Alberta: Land of Dinosaurs and Other Palaeontological Wonders

Royal Tyrrell Museum Speaker Series celebrates 140 years of dinosaur discoveries in Alberta.

Dr. François Therrien from the Royal Tyrrell Museum on “Alberta: Land of Dinosaurs and Other Palaeontological Wonders.”

In addition to the Rocky Mountains and its oil industry, Alberta enjoys an international reputation for another type of natural resource: dinosaurs. Based on the high diversity and sheer abundance of fossils found within its borders, Alberta easily ranks among the top five places in the world for palaeontological study and discovery. This exceptional landscape results from the fortuitous combination of the province’s geologic past and modern climate, which leaves fossils well preserved and verily leaping out of the hillsides in the badlands.

Although palaeontologists routinely scour the Alberta landscape in search of new fossils, many significant dinosaur discoveries have been made by members of the general public during recreational activities and by industry during exploration and development activities. In his talk, Dr. Therrien will showcase some of the most significant palaeontological discoveries made in Alberta, from the first member of the tyrannosaur family to the first feathered dinosaurs on North American soil, and demonstrate why our province can legitimately be called the “Land of Dinosaurs.”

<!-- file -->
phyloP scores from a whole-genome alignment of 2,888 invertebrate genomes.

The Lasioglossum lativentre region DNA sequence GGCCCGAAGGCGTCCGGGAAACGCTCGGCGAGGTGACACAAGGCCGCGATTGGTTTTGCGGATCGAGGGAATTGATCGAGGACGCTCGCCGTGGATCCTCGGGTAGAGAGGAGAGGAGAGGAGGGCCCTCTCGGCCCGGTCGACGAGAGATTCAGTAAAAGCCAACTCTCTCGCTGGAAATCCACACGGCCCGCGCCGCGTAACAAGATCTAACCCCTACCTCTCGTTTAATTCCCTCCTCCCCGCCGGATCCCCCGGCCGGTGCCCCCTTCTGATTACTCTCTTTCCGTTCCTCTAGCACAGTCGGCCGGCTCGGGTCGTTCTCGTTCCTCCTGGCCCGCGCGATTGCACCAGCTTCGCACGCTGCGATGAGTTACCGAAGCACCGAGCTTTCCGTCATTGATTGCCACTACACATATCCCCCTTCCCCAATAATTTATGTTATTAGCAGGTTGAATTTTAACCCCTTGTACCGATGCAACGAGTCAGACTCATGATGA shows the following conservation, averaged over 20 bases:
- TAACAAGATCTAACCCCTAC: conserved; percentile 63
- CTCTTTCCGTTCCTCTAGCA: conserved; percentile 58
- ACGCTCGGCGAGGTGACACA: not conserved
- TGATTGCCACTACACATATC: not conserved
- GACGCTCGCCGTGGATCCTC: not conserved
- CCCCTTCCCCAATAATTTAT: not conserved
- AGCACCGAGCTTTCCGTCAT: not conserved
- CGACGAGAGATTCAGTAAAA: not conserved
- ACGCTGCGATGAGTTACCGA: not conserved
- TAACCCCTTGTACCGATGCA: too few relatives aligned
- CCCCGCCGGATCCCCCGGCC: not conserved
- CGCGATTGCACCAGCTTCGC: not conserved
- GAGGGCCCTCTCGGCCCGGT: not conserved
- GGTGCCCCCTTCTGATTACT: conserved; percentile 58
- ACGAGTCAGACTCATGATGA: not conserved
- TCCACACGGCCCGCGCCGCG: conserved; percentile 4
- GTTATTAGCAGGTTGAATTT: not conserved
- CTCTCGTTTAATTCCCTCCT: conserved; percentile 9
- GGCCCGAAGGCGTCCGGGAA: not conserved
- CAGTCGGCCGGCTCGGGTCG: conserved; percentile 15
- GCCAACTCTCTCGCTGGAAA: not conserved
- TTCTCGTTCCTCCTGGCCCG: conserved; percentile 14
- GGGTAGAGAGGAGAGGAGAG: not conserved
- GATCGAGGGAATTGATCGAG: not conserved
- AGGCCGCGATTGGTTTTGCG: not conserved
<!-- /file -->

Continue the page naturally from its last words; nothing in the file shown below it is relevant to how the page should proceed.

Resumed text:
The Royal Tyrrell Museum’s Speaker Series talks are free and open to the public. The series will be held every Thursday until April 30, 2015 at 11:00 a.m. in the Museum auditorium. Speaker Series talks are also available on the Museum’s YouTube channel.


6 thoughts on “Alberta: Land of Dinosaurs and Other Palaeontological Wonders

    • By the way, how is prepping going on the Lethbridge hadrosaur specimen? Is there and estimated date for when a description of the animal will be released?

      • Thank you for your question, Chase! We can’t seem to find any information on a Lethbridge hadrosaur. Do you mean the hadrosaur that was found at Castle River last year? If not, could you provide some more information on the specimen that you are referring to?

      • Hi Chase, thank you for the clarification.

        The specimen you are referring to is the Castle River hadrosaur, which has not been worked on in the lab yet, but it is currently in B.C. having x-rays done. The hope is that the x-rays will give the researching scientist, Dr. Donald Henderson, an opportunity to view the rest of the skeleton that cannot be currently seen in the rock. As of right now, they aren’t sure when it will go into the lab for full preparation as it is slated to go on display in a couple of months.

      • Cool! Thanks for letting me know. I understand that the fossil record in that area is almost void of dinosaurs, so I am really excited for the description paper of this animal!

Leave a Reply

Fill in your details below or click an icon to log in: Logo

You are commenting using your account. Log Out /  Change )

Google+ photo

You are commenting using your Google+ account. Log Out /  Change )

Twitter picture

You are commenting using your Twitter account. Log Out /  Change )

Facebook photo

You are commenting using your Facebook account. Log Out /  Change )


Connecting to %s